- Calm cat
- Friendly but independent cat
- Quiet cat
- Average build cat breed
- Requires grooming every day
- Great family cat
Persian Longhair cats are calm and affectionate. They are gentle and are not as active as some shorthair breeds. Generally speaking they do not mind living on their own and are quite content to be an only cat. They are quite content to sit quietly and look pretty.
History and Origins
Country of Origin: Turkey and Persia
The first documented ancestors of the Persian cat were imported in the 17th century from Persia into Italy, and from Angora (now Ankara), Turkey into France. The Persian cats were grey coated while those from Angora were white. Descendants of these longhaired cats eventually reached Britain in the 19th century. These early Persian cats were quite different from the cats that win shows today: their faces were longer, their ears larger and they had a rangier shape. Over the years selective breeding has produced the stocky body and flat faced appearance that is familiar today. The coat is not just long; it has a very thick undercoat which requires a huge commitment in terms of owner grooming – the cat cannot keep this matt-free on its own.
While the Persian Longhair cat may be expected to live for about ten to twelve years, it is a breed that is recognised as having a number of health problems. Because the head shape has been shortened and the face flattened, there can be jaw deformities which can lead to dental disease and potential problems with eating and drinking. Small nostrils and a soft palate which is too long can also lead to severe breathing problems. The tear ducts may not follow their natural path and so the eyes run and wet the face constantly – this can lead to skin rashes and sores on the face. The flat nature of face also increases the chances of eye disease. Persians can carry a gene that leads to kidney failure (called autosomal dominant polycystic kidney disease) through the development of cysts in the kidney. This condition was found in more than a third of all Persian and Exotic shorthaired cats in the 1990s when screening tests became available. Using screening, breeders are now working to try to eradicate the problem – always ask the breeder to show the PKD certificates for the cats used to produce your kitten. Persian cats may also have an increased incidence of hypertrophic cardiomyopathy (thickening of the walls of the heart). Like other longhaired cats, Persians are the most likely to develop fungal skin infections, such as ringworm.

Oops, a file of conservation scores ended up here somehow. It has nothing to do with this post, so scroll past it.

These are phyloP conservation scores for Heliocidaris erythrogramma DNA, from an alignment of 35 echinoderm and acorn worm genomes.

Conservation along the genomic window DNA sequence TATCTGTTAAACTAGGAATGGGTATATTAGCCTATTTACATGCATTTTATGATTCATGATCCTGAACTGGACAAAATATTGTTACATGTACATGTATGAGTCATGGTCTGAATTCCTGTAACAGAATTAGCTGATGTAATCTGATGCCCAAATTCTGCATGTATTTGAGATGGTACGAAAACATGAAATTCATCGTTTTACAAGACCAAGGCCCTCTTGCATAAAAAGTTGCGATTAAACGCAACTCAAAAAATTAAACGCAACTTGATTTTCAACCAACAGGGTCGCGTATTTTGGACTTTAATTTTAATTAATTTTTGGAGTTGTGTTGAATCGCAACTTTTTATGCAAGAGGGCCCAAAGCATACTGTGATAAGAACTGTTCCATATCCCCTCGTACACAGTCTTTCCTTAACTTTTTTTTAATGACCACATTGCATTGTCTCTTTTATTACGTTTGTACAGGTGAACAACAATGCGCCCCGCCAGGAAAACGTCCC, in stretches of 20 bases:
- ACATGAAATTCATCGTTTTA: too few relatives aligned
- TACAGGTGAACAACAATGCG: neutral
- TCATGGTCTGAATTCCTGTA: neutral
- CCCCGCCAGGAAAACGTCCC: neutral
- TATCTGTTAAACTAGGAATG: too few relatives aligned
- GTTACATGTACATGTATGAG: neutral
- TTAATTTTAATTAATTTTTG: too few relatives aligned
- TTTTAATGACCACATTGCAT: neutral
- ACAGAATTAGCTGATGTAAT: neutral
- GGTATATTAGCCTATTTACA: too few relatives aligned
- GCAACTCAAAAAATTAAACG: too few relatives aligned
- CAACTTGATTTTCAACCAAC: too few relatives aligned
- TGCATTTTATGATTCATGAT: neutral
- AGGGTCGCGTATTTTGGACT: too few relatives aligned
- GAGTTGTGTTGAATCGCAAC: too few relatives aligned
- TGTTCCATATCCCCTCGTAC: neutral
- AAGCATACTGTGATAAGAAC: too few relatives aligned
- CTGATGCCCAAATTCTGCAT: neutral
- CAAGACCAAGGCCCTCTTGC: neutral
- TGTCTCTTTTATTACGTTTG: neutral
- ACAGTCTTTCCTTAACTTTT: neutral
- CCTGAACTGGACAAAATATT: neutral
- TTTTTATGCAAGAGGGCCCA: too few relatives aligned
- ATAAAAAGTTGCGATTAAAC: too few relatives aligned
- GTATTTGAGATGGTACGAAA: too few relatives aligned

Every cat is unique and each has their own particular likes, dislikes, and needs when it comes to food. However, cats are carnivores and every cat must obtain 41 different and specific nutrients from their food. The proportion of these nutrients will vary depending on age, lifestyle and overall health, so it's not surprising that a growing, energetic kitten needs a different balance of nutrients in her diet than a less active senior cat. Other considerations to bear in mind are feeding the right quantity of food to maintain 'ideal body condition' in accordance with feeding guidelines and catering to individual preference regarding wet or dry food recipes.
The Persian Longhair cat breedrequires daily grooming to keep its long and thick coat free from mats and knots. Failure to keep the coat tangle-free can lead to the cat having to be clipped all over and the coat allowed to regrow. Attention must also be paid to the eyes and bottom. These areas need to be cleaned daily to avoid staining. Persian cat's eyes tend to run and the corner of the eye and side of the nose will need regular cleaning. The bottom area and underside of the tail is prone to becoming caked with faeces and care needs to be taken to keep this area scrupulously clean to avoid staining and uncomfortable lumps. Regular grooming is necessary to help remove fur so it is not ingested by the cat as hair balls can be a problem for Persians. As with all cats, regular vaccination and parasite control is recommended.
While this breed is not widely recognised as one of the best breeds for children, all cats are different and with the proper familiarisation may still be able to live with children.